The birch tree. The first tree on our course is, appropriately, a pioneer species.
Birch trees have an incredible ability to reclaim spaces and return them to woodland. They grow on poor soil and turn it into a rich woodland ecosystem. The rest of our native trees follow. It makes sense to begin with the birch.
They are medicinal, magical, and beautiful. They are intertwined with our human cultures, and the study of human existence cannot be complete without the birch tree and it’s folklore.
Birch gives us medicine, warmth, building materials. We use it to weave containers for gathering food, and to build shelter. It is in our homes; if you have ever been to IKEA you have probably brought birch into your life. It is a fire giving tree, burning hot and full of essential oils.
We start the course with birch so that we can learn about the biology of a tree. In March the sap begins to rise, and we will use this as a way in to understanding the systems of life within the tree. The xylem and phloem, photosynthesis, how leaves grow.
We will tap the tree to taste the energy giving sap, a practice that is as old as human existence.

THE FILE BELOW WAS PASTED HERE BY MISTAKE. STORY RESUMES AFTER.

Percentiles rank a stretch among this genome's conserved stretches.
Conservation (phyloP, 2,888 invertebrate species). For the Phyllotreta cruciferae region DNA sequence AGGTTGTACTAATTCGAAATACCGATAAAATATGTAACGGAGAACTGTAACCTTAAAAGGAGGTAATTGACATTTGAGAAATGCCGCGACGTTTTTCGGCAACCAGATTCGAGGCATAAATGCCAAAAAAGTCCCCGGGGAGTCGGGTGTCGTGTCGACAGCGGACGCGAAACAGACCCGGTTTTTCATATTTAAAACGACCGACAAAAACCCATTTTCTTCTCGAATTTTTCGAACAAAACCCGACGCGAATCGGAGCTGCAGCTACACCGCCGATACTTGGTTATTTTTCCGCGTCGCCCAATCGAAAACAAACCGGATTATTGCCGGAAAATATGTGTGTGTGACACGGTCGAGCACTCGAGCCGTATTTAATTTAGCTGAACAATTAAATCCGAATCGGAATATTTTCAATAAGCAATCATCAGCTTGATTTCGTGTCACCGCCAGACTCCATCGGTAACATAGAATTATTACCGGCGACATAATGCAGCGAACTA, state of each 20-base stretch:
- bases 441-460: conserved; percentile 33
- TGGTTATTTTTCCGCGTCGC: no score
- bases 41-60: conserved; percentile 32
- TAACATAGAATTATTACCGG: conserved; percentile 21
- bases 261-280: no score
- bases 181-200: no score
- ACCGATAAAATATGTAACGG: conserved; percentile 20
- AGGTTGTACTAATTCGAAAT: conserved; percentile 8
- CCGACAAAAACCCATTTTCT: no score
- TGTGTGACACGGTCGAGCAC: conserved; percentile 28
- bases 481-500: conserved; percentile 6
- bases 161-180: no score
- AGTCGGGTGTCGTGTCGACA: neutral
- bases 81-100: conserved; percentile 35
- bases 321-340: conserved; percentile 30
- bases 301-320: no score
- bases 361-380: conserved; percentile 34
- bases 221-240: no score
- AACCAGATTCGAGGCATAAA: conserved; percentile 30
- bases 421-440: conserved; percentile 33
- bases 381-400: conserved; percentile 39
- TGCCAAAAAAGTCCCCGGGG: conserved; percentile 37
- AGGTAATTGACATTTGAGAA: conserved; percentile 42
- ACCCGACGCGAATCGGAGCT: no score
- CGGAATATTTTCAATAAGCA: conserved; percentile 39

We will discover how trees connect to the networks of fungi on the forest floor, sharing resources, and taste the medicine of the birch polypore mushroom.
We are lucky to have access to a number of mature birch trees at Tortworth Arboretum, including some exotic varieties. We will focus on the two native species and the day will involve a short walk to a secluded part of the arboretum.
You will leave the day with a sound understanding of the birch tree and its place within the woodland ecosystem. You will begin to understand the complexity and intricacies of how trees work. You will gain the knowledge you need to harvest trees and not harm the woodland. But most of all, you will leave with a sense of awe and wonder at this most inspiring and majestic species.